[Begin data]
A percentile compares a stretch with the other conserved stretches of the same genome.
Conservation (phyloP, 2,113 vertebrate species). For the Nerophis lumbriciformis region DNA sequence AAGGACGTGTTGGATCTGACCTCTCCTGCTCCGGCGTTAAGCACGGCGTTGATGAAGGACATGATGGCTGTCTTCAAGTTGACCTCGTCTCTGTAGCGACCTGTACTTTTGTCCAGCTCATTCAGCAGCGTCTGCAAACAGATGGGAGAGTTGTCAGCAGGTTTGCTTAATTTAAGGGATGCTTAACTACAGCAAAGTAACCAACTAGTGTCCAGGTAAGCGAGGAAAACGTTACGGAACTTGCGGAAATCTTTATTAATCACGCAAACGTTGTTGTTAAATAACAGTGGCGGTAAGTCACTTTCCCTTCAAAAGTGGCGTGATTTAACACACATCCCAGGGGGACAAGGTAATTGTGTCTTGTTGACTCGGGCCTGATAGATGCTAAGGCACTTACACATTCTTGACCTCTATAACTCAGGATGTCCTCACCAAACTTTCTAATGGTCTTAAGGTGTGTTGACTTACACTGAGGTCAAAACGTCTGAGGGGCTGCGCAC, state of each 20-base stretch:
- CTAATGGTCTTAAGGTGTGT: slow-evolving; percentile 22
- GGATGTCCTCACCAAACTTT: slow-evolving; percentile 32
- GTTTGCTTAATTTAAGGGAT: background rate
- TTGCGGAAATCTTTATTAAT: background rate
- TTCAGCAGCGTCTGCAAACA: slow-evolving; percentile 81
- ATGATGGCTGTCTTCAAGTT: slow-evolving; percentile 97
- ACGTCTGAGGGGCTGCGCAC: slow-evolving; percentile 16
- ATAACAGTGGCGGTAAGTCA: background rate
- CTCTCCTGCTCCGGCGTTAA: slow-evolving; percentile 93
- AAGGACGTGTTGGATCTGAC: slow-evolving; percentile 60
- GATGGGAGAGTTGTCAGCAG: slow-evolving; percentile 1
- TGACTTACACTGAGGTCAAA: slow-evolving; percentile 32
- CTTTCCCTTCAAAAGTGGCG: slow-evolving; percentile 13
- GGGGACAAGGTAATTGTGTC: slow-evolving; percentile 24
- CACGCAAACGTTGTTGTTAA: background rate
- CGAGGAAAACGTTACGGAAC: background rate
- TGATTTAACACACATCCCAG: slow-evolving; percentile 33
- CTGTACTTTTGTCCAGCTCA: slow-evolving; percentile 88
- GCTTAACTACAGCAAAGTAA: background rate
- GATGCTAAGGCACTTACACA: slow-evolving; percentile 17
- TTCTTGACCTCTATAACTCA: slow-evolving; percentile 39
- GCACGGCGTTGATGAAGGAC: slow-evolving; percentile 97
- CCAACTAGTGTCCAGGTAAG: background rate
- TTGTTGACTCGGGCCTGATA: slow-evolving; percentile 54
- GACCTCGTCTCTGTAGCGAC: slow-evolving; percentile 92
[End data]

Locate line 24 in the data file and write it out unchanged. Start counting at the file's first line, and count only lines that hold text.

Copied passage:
- GCACGGCGTTGATGAAGGAC: slow-evolving; percentile 97